This is a great time for senior homeowners to take out a home equity conversion mortgage (HECM), especially if they don’t need the extra money now! Sounds crazy? It isn’t, so read on.
The federal HECM reverse mortgage program allows seniors 62 or older who own and occupy their homes to take out a mortgage against it. What makes it a "reverse mortgage" is that the amount owed tends to rise over time, whereas on a standard mortgage it tends to decline.
This difference arises from another one, which is that no payment is required on a HECM until the senior sells the house, moves out of it permanently, or dies. On standard mortgages, as every borrower knows all too well, they must begin making payments immediately.
Another important difference between HECMs and standard mortgages is the role of interest rates. A feature unique to HECMs is that every transaction involves two interest rates.
The expected rate is used to calculate the amount the senior can draw under the different options. Seniors can draw cash, take a credit line, or receive monthly payments for life or for a specified term. The higher the expected rate, the smaller the amount obtainable under any of these options.
For example, at an expected rate of 4 percent, which has been a common rate during 2013, a senior 62 years old with a home worth $300,000 can draw an initial credit line of about $174,000. At an expected rate of 6 percent, the line drops to $140,000, and at 10 percent it falls to $54,000.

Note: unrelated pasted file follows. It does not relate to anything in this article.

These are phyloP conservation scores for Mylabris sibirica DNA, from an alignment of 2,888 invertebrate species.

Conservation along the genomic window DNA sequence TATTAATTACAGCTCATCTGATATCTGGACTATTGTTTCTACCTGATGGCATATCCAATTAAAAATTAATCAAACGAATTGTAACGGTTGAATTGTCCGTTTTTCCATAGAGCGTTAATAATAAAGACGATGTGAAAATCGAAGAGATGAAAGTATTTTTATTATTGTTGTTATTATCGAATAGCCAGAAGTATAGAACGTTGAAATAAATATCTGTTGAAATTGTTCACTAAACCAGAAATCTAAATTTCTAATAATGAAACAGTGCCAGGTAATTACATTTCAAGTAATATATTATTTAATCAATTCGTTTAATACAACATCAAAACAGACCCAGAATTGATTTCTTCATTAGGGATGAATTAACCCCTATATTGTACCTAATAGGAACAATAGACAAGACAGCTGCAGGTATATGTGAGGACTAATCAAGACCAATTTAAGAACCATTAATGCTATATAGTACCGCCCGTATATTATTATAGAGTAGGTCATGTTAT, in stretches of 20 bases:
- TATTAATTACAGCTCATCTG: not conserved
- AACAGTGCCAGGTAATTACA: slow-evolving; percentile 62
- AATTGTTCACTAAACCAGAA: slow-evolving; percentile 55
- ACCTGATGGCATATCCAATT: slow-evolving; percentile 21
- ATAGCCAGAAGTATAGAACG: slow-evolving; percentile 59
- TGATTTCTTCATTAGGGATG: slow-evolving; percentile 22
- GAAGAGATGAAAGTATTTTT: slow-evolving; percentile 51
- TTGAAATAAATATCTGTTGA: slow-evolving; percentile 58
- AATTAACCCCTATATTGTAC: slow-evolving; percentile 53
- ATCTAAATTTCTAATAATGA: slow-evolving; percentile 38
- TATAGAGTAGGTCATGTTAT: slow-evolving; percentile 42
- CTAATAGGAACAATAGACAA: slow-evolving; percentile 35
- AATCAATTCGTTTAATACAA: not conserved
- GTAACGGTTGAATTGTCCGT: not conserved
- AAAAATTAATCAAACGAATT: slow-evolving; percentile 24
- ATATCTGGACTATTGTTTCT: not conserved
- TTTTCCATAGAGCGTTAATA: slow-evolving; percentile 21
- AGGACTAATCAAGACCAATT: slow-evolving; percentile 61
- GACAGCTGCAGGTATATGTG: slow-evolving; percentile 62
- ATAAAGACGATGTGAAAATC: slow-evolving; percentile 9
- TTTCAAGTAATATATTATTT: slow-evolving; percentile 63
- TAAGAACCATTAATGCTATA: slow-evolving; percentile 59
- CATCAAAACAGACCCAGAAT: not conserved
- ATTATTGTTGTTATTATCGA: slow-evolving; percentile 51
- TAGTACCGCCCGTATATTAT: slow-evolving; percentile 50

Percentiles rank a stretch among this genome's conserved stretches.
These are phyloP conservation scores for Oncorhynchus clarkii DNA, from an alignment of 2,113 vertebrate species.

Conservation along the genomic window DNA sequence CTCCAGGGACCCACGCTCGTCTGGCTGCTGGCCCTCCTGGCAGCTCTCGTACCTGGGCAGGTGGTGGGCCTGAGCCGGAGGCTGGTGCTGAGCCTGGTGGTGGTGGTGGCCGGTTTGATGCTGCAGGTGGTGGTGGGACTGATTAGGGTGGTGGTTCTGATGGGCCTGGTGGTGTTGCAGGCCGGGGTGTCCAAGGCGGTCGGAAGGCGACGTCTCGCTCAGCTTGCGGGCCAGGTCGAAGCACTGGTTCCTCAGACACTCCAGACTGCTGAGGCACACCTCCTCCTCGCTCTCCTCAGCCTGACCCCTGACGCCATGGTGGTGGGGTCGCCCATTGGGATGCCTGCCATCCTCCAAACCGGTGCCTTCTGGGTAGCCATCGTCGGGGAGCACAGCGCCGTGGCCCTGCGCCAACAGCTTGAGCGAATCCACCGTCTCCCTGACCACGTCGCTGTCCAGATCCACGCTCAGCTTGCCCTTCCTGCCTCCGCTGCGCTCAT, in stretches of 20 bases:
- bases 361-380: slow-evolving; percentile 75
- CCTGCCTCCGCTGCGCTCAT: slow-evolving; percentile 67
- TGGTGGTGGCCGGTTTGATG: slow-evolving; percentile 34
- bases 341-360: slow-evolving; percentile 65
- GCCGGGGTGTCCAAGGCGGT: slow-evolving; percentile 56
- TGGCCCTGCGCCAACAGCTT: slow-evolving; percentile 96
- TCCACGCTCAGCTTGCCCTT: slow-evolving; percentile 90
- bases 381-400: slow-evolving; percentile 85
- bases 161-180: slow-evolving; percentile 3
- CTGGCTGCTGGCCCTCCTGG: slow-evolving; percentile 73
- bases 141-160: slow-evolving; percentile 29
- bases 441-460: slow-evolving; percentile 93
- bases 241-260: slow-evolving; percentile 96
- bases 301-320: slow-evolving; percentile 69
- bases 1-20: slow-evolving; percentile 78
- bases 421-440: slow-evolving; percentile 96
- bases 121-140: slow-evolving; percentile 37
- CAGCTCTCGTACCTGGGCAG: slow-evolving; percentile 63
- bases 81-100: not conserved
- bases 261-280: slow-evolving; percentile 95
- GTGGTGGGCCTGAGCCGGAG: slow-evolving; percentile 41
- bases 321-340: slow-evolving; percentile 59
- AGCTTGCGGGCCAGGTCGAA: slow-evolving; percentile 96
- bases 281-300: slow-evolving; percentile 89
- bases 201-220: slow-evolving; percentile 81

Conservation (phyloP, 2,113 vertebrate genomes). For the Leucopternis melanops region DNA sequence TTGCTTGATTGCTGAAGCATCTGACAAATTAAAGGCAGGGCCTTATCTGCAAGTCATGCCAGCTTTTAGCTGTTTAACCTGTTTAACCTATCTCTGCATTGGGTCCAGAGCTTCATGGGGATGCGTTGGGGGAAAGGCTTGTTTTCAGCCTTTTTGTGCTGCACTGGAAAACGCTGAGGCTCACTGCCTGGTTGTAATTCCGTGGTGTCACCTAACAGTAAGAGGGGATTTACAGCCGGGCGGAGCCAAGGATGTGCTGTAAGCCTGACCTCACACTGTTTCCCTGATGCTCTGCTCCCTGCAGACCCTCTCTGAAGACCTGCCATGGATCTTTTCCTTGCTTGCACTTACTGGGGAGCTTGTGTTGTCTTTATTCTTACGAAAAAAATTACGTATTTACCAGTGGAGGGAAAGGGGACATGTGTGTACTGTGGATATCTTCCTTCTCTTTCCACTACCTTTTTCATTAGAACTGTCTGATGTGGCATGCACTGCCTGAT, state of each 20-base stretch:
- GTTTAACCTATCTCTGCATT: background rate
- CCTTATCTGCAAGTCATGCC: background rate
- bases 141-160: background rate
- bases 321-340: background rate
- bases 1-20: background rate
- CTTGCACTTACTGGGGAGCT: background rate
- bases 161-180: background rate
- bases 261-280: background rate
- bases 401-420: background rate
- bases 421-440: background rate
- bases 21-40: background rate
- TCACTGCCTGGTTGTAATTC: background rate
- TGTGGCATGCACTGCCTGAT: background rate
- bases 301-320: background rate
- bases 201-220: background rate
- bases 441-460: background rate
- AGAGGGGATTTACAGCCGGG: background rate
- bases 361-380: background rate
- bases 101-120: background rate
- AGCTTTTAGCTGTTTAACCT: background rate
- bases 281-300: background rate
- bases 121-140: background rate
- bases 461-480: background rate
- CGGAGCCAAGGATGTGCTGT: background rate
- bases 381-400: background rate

Now is a good time to take a HECM because the probability that expected rates will decline from current levels is very low, while the probability that they will rise within the next few years, perhaps steeply, is very high. The current expected rate is only slightly above the low point of 3.81 percent, reached in July 2012, but it is far below the highest levels reached in earlier years. In July 2000, it was 9.6 percent.
The second interest rate on a HECM is the accrual rate, which is the rate used to calculate the interest due the investor every month, exactly the same as on a standard mortgage. The only difference is that on a standard mortgage the borrower must pay the interest due every month, whereas on a HECM the interest is added to the loan balance.
The accrual rate on a HECM can be fixed or adjustable, but the fixed rate is available only on transactions in which the borrower draws the maximum amount allowable in cash. Borrowers who want a credit line or a monthly payment plan must accept an adjustable rate.
Some seniors have been frightened away from adjustable-rate HECMs because they have heard horror stories about borrowers who were bludgeoned by rising rates. But rising rates endanger borrowers only when they result in rising required payments, as they do on standard adjustable-rate mortgages. But there is no required payment on HECMs. Furthermore, rising rates on HECMs can benefit borrowers who play their cards right.
Since interest on a HECM is not paid but is added to the balance, the accrual rate determines how fast the borrower’s debt will grow. But the accrual rate on a HECM has another role that is unique to HECMs. The unused portion of a HECM credit line grows at the same rate as the borrower’s debt. Hence, future increases in the accrual rate will result in faster growth in unused credit lines.
The implication is very clear: The optimal strategy for a senior expecting interest rates to start rising in the next few years is to take a credit line now while rates are still low, but leave most of it unused for a few years in order to benefit from rising rates.
The writer is professor of finance emeritus at the Wharton School of the University of Pennsylvania. Comments and questions can be left at www.mtgprofessor.com.
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